12 December 2006

Why did you end up agnostic? (Part 1)

I get asked lots about this, so I thought I'd put this one on the table. For some reason, theists and atheists alike can't handle the agnostic point of view.

I don't actually get this myself, because, to me anyway, it's a very easy perspective to grasp.

And, for reasons that I'll explain later, I suspect most people who claim to be atheists are really agnostic anyway.

But I'll get on with it.

My parents brought me up to believe that someone's thoughts on religion or the like were their own business. In other words, you never ask and you certainly don't proselytise.

To this day, I have not the faintest idea whether my parents are even remotely religious - they never made us go to Sunday school, they never went to church. I don't ask, because this little voice in the back of my head reminds me that, "It's none of your business."

My mother's parents never rammed religion down her throat. My father's dad was a Methodist minister who insisted on saying grace before all meals and who never touched a drop of alcohol in his life.

I secretly think my mum is an atheist and my dad is agnostic. But this is me just speculating based on various things they've said over the years. I could be 100% wrong.

Anyway. As a result of all of this, I grew up apatheistic.

Apatheism is another concept that is completely misunderstood by atheists and theists. Wikipedia, for example, considers apatheism to be a subset of atheism. And that is clearly wrong.

Now, apatheism, as I understand it, is where you don't even consider the god(s) question, for one or more of the following reasons:

  1. You don't consider the question to be relevant or important; and/or
  2. You don't even know that such a question exists.

Belief or disbelief doesn't even come into it when the question either is refused to be considered, or doesn't even make it to the interviewee in the first place.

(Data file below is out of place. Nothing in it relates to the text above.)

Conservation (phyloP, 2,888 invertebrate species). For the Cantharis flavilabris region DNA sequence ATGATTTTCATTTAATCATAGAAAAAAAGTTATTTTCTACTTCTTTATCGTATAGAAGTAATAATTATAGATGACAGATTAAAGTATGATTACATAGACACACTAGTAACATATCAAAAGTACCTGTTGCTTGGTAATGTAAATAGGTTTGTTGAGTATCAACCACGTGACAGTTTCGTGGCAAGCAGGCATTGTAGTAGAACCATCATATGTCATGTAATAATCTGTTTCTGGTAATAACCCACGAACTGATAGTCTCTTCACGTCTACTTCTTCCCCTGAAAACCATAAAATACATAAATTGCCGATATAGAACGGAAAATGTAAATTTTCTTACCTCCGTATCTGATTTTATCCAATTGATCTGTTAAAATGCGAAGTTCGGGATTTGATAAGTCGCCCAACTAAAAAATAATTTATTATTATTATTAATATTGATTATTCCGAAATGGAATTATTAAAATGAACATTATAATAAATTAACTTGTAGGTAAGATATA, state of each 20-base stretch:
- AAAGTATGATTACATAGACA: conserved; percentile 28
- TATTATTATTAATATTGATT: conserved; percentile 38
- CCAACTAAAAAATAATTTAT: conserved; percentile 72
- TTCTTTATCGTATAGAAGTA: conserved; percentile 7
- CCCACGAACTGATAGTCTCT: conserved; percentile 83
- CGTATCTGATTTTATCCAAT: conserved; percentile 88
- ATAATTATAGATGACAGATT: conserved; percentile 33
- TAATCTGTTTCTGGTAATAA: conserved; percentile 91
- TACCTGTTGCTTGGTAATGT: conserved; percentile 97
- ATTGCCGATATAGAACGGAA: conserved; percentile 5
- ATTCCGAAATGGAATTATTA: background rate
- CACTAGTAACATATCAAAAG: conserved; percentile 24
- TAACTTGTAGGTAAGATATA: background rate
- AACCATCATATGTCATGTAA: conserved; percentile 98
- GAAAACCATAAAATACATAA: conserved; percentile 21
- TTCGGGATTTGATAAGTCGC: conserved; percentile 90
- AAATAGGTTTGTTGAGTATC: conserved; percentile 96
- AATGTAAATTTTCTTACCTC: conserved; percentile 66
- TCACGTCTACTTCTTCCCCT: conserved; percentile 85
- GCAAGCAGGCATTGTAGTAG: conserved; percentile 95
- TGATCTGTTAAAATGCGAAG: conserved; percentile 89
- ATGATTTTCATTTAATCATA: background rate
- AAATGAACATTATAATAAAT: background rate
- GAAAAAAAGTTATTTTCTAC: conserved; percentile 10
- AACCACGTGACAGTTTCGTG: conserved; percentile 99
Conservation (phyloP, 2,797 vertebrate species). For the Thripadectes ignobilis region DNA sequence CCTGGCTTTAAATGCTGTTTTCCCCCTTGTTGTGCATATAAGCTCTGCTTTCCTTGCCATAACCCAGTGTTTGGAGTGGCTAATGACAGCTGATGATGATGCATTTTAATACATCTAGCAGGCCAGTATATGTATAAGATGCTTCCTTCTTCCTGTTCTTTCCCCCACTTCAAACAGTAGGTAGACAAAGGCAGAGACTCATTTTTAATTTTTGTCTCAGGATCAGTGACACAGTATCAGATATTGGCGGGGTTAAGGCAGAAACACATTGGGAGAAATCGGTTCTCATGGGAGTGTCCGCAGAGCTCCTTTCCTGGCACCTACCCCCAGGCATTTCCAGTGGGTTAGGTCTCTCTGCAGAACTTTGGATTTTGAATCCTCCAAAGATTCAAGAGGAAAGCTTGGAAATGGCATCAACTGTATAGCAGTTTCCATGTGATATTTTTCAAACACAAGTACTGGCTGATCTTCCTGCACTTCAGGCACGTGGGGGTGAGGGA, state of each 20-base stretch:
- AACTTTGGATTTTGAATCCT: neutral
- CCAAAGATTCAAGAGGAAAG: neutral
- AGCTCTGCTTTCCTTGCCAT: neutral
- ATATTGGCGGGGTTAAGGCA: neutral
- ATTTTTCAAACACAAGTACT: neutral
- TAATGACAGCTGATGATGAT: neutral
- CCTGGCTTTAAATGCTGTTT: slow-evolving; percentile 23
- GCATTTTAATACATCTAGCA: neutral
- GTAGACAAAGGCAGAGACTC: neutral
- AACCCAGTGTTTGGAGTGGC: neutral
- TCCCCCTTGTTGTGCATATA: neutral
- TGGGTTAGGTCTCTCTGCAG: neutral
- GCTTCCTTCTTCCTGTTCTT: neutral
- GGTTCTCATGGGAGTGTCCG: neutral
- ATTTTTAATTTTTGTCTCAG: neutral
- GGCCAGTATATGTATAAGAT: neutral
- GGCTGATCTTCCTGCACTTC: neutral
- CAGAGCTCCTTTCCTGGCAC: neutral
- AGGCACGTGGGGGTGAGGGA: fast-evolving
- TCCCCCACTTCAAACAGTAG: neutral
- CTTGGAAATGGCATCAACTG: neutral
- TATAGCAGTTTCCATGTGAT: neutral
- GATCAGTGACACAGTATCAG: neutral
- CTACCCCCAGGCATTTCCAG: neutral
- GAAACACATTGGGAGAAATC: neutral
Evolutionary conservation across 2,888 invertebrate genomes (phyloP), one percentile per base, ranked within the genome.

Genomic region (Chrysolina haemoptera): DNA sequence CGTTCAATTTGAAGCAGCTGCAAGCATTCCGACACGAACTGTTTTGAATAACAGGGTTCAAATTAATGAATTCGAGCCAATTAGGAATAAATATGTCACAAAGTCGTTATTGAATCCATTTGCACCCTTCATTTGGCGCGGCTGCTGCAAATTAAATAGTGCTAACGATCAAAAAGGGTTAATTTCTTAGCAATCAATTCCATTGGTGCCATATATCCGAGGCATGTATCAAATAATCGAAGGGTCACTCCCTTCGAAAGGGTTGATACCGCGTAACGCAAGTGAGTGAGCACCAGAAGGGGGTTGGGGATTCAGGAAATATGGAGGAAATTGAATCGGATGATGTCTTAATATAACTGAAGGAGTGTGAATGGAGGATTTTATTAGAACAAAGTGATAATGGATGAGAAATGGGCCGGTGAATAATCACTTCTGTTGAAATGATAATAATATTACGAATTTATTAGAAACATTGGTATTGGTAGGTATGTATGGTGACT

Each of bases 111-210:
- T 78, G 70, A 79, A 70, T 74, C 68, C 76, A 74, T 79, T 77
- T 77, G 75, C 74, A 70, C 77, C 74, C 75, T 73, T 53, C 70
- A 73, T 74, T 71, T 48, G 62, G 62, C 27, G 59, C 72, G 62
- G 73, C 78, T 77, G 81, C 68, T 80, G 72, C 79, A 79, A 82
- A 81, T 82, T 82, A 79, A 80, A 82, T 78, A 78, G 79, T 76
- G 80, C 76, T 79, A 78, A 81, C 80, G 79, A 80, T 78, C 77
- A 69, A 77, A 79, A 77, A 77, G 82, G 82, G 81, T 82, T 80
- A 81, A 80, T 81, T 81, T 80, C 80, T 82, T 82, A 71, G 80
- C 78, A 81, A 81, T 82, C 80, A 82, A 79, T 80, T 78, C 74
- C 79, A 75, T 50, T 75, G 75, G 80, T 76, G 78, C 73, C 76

Now this can completely bamboozle your average person. Mainly because most people are prompted at some stage to consider the god(s) question. I was.

But I never directly answered it, as I never believed it to be a question that added value to my life.

Sorry, I never perceived it to add any value. I’ll discuss the “belief” word later.

So I became a happy little apatheist doing my own thing and not really giving a stuff about God, religion, or anything like that.

Oh sure, I was approached by many people along the way to convert me. One of my friends from high school joined a megachurch in the Upper North Shore area of Sydney and managed to get me along to a few shows (services? They always seemed too showy for this word). I went a couple of times out of curiosity, and tried unsuccessfully to pick up one of the girls there.

But after these little fact finding missions – I was the guy with his mouth wide open in the back row as the “congregation” (not sure what you call the parishioners in a megachurch. Not sure if “parishioners” is correct, either) went into the undignified hysteria that is glossolalia – I came out of there with the impression that (a) these guys were nuts and (b) they had no decorum.